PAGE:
Friday, October 28, 2011

Best Utah Criminal Defense Attorneys Usually Don't Indulge in Silly Attacks on Elected Officials, but Ed Flint will always make an Exception.

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I've had some fun poking at elected officials, since they are fair game and deserve a little satire from time to time, and I've especially relished comparing photographs of some office holders of today with certain notorious characters who bear strong resemblences to the aforementioned elected person. I have noted that Senator Mike Lee looks a lot like Ross "the Intern" Matthews of Leno fame; that State Rep. Carl Wimmer resembles Ernst Rohm, the Nazi SA leader murdered during Hitler's "Night of the Long Knives;" I mentioned once that my old law school classmate, Utah Attorney General Mark Shurtleff resembles a cross between Martin Borman (look him up) and the actor, Christopher Plummer in a parody photo concocted by the City Weekly rag (which includes Wimmer, that's how I got the idea of Wimmer being Rohm's doppleganger).

But another former law school classmate of mine, Utah State Rep. Brian King (Democrat, Salt Lake) also bears a striking resemblence to someone else of note, namely, Barry Williams (Greg Brady of The Brady Bunch TV series of the early 1970s). Both gentlemen's photos appear above, and now that Williams has hair again, he and Brian look an awful lot alike.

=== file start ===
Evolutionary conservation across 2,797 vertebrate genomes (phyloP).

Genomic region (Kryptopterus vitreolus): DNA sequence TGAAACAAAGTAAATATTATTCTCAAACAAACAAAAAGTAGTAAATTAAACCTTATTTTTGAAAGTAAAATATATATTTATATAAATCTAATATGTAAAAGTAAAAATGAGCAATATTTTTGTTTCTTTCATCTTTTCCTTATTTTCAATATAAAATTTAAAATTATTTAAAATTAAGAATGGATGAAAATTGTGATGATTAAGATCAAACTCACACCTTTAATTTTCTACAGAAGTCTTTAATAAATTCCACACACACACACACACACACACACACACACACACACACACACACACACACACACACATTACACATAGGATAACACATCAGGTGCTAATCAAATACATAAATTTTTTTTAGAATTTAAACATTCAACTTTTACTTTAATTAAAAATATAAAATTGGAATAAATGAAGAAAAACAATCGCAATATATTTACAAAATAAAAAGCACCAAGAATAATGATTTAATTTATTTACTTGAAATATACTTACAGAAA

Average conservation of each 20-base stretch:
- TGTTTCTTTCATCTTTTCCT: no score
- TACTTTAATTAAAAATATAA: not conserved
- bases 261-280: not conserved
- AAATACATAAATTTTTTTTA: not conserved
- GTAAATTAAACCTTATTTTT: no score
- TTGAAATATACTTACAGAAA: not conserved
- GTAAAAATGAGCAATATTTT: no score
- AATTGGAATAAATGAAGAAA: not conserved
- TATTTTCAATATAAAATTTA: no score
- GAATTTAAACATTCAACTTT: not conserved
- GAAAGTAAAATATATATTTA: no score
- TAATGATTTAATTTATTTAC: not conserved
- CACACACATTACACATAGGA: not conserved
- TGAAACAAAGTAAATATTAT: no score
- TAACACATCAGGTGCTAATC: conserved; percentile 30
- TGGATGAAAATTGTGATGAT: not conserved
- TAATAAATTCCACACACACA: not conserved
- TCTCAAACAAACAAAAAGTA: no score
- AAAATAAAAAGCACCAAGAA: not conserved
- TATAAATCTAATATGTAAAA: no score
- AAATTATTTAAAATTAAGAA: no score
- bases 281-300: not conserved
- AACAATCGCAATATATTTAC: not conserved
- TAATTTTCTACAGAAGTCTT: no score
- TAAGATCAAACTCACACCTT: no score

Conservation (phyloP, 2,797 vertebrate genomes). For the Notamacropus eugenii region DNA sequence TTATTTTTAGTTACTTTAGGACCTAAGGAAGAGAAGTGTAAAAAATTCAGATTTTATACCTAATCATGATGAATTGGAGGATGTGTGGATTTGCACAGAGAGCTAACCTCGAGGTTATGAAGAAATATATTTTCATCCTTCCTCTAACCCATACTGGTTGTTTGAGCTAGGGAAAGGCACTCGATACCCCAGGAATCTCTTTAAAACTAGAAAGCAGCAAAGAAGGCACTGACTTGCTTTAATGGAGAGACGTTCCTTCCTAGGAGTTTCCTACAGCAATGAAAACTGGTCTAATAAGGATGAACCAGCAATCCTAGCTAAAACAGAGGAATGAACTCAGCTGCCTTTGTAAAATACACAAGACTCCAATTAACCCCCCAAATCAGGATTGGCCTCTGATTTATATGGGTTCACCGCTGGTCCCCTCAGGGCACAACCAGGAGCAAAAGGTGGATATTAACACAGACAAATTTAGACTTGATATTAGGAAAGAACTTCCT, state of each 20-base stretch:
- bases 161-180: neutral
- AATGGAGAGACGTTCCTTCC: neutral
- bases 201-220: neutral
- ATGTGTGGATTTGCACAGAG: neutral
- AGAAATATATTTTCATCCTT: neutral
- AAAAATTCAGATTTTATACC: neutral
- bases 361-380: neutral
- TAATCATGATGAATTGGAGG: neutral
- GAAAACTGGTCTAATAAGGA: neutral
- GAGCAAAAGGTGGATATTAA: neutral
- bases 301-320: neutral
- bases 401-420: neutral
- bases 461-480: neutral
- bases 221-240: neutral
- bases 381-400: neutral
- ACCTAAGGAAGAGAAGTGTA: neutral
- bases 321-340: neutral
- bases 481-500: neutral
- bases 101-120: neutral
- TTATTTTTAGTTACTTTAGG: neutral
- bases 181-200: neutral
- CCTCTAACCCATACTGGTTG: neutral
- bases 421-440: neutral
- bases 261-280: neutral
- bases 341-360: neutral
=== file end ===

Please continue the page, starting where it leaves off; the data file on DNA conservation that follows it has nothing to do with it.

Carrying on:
Can you tell them apart? Brian is a good sport, and I don't think he'll be too pissed at me, but I have to wonder one thing: We know that Greg Brady, er, Barry Williams wears a toupe (or had plugs or something done, since he was as bald as a cue ball a few years ago) and is pushing or past 60, but Brian is at least my age (51) and still has a full head of completlely dark hair. I'm like almost totally silver (but still have all my own hair, so eat that, Jon Grimes). And he's in POLITICS! 

Maybe Rep. King uses "Just for Democrats" hair coloring.

Monday, October 17, 2011

The Best Criiminal Defense Lawyers in Utah Include the Most Colorful, Outspoken Advocates when Your Ass is On The Line.

Edward D. Flint, PLLC

It's sometimes validating and more often with grim acceptance, that I hear what other lawyers and judges are saying about me. After our recent victory at the Utah State Supreme Court in the State vs. Branson Parduhn case, you might think that prosecutors or lawmakers would be upset. In gaining this powerful victory for the poor, those who cannot afford to hire an attorney, or who lose their job while their case is pending, the Parduhn victory gives a giant Jesus-ray of hope.